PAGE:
When Philipp Steinbach set out to develop a new aerobatic airplane in 2013, he aimed to produce one that could also serve as an everyday traveler. What resulted was the GameBird GB1—a sleek composite, two-seat tandem, glass-canopy-covered beast with a 303 hp Lycoming engine built by Game Composites in Bentonville, Arkansas. What the company has achieved in just a few years—with 50 aircraft now built—is simply remarkable.
The GameBird was first introduced at EAA [Experimental Aircraft Association] AirVenture in Oshkosh in 2016. It was yet to be certified and the company was in the process of relocating from Great Britain—where Steinbach started aircraft development—to its current head-quarters in Bentonville. At that time, aerobatic performer and world champion Rob Holland gave me an impressive demonstration of what the airplane can do.
Knowing the complexities of aircraft certification, I expected that it would be years before the GB1 would get the coveted sign off. When it achieved both FAA and EASA [European Union Aviation Safety Agency] certification in 2017, I was honestly stunned. How was this possible?
Steinbach had teamed up with Steuart Walton—the grand-son of the founder of Walmart and a successful entrepreneur in his own right—who provided the financial backing critical to the success of aircraft certification and production. But money certainly isn’t enough. “We were a small, focused team,” Steinbach says. “We were at the right place, at the right time, with the right product, and we all were very strongly motivated to do it.” Steinbach also says he was not afraid to ask the FAA for help. “The MIDO [manufacturing inspection district office of the FAA] was actually pretty helpful,” he says.
Since I first flew the airplane in 2016, Game Composites has made several upgrades. The interior has been vastly improved with exquisite leather adorned with thick stitch-ing. A Garmin G3X Touch dominates the panel, and there is a taxi camera that helps the pilot see what’s ahead on the ground without having to make large S-turns.
As of this writing, 50 GB1s have come out of the factory so far, with plans to build an additional 17 this year, Steinbach says. Customers are required to have a private pilot certificate and a tailwheel endorsement to pick up their airplane, but they get 10 hours of inhouse transition training included with their purchase.
“The squawk list of a new airplane is really down to almost nothing,” Steinbach says. “That’s the kind of thing we’re trying to keep up. Instead of growing faster, we decided to grow better.” As a result, the customers appear happy.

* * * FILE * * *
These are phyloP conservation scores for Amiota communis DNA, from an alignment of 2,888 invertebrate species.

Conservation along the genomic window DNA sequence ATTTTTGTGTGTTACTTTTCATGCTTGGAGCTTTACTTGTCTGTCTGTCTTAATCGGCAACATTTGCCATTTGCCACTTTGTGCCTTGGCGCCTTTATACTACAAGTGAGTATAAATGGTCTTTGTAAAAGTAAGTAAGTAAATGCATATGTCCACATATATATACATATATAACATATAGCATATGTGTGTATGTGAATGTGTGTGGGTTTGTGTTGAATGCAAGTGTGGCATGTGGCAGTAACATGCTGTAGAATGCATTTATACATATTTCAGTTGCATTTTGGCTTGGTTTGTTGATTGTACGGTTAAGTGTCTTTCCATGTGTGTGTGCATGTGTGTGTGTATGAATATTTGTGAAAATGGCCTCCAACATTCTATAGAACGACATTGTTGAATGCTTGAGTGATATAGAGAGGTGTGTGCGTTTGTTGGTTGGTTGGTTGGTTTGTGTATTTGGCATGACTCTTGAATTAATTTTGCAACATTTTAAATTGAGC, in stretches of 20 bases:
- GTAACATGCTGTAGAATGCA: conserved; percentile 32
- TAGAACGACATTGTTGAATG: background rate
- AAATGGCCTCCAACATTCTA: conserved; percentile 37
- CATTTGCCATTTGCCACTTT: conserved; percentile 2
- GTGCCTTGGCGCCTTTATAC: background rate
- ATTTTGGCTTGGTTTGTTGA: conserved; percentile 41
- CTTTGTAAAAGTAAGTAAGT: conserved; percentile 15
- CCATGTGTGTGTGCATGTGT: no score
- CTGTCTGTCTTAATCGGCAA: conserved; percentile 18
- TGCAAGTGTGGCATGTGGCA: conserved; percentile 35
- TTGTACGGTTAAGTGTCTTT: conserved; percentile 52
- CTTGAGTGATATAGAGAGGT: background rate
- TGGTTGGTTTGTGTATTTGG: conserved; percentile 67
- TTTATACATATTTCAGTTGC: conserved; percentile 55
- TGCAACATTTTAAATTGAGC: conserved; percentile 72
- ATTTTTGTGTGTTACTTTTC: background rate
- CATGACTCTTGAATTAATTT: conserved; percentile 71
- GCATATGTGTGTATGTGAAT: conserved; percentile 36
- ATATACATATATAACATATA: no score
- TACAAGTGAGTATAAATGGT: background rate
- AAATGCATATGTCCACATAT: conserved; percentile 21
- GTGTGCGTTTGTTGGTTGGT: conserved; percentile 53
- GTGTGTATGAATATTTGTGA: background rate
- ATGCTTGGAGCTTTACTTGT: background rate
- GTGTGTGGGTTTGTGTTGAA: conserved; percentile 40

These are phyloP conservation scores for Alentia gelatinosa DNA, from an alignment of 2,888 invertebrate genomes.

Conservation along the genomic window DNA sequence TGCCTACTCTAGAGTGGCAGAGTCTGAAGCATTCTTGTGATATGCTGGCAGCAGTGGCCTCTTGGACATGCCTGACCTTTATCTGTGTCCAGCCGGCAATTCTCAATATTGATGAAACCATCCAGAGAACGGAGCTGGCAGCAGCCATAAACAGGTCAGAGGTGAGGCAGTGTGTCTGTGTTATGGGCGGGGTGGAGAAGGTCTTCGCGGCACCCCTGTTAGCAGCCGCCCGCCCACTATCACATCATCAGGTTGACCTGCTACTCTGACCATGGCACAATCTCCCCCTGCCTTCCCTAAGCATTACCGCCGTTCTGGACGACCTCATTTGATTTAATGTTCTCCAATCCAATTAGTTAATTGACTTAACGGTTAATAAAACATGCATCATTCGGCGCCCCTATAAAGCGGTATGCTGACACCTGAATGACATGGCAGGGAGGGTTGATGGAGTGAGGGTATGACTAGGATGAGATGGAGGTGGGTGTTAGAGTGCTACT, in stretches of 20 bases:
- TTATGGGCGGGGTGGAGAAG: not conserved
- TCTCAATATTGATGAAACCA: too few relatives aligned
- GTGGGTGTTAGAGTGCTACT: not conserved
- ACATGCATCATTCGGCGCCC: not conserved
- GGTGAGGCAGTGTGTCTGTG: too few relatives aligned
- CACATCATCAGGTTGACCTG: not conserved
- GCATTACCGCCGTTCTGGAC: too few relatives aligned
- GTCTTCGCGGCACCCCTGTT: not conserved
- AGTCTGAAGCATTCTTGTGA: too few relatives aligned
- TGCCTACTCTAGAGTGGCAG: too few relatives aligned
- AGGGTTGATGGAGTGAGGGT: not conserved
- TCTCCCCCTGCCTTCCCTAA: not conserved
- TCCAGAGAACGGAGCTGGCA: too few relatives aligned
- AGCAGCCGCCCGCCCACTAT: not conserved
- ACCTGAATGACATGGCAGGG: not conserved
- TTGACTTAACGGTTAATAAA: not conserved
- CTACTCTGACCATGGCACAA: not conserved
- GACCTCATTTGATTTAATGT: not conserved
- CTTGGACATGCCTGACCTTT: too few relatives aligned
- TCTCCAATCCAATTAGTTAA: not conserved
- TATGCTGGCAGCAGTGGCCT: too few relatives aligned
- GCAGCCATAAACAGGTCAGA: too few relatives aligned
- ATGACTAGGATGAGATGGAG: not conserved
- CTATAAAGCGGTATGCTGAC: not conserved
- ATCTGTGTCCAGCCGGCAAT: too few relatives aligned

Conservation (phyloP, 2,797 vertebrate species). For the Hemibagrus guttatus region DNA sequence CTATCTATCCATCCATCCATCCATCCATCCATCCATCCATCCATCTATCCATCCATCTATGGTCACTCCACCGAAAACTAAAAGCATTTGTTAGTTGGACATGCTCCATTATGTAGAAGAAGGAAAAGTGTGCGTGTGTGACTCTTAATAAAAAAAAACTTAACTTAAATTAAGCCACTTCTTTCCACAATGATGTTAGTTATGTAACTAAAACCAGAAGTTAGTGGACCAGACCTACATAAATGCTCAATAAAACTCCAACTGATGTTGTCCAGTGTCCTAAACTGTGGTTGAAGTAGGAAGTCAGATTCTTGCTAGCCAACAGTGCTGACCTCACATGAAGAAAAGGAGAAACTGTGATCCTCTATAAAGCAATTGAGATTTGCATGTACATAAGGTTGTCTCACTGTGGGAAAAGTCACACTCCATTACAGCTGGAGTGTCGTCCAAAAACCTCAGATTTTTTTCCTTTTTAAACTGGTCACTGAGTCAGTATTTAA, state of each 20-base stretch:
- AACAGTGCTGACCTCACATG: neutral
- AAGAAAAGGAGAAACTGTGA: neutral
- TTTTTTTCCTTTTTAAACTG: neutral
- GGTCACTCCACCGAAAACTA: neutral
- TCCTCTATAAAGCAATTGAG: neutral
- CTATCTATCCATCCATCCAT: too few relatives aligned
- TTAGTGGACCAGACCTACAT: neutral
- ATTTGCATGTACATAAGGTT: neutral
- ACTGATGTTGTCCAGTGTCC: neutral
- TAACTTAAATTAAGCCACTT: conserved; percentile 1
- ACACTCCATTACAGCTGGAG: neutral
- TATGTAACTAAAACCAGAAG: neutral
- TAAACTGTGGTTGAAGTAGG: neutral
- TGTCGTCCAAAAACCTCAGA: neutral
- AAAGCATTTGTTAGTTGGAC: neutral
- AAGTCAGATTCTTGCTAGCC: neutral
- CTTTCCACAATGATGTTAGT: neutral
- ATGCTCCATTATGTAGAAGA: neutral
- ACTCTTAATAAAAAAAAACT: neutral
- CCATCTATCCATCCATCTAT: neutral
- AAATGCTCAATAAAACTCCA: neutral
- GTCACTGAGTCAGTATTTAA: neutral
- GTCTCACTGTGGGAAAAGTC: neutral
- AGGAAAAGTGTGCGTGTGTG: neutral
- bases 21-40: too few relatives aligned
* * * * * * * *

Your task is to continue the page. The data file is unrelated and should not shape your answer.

One of those customers is Ben Marcus, a highly successful aviation entrepreneur and investor in Santa Monica, California. I had a chance with him to once again climb into the GameBird at the Santa MonicaMunicipal Airport (KSMO) this spring. We climbed to the special flight rules area (SFRA),which lies right over the Los Angeles International Airport. In a Cessna 172, the best way to get there is with a 270-degree right turn, but the GB1’s climb performance allowed us to hang a left directly to the entry point. From there,we flew to a very scenic aerobatic practice area off the coast of the Palos Verdes peninsula. Marcus took me for a joyride that included maneuvers such as hammerheads, Cuban eights, loops, and a tail slide, making pretty smoke patterns over the Pacific Ocean. The smoke oil system is—by the way—included.
While Marcus loves aerobatics, he uses his GB1 for a wide range of missions. He regularly throws a large duffel bag in the luggage compartment—which can carry up to 33 pounds—fills the tanks with 81 gallons, and takes off on long cross-country flights. On one recent business trip in the GB1, Marcus covered Dallas, Texas; Atlanta, Georgia; Nashville, Tennessee; and St.Louis, Missouri, before heading back to Santa Monica. He also uses his GB1 for formation flying with a few other GB1 owners in the SoCal area. After six months of ownership, he had already put 100 hours on his airplane. “I love it,” Marcus says. “I literally don’t stop thinking about it when I’m not flying it.”
Steinbach credits much of his success to a dedicated Game Composites team that takes pride in their product and has now grown to 72 employees. The company has been able to retain experienced people through incentives, such as complimentary flight training for a private pilot certificate through the company’s flying club. Thereare also plans for a new, yet-to-be-announced airplane, which is causing Game Composites to expand its footprint in Bentonville from 45,000 square feet to about 120,000 square feet.
|Load Limits: +/-10 G|
|Length: 23 feet|
|Wingspan: 25.3 feet|
|Maneuvering Speed: 175 knots|
|Roll Rate: 400 degrees per second|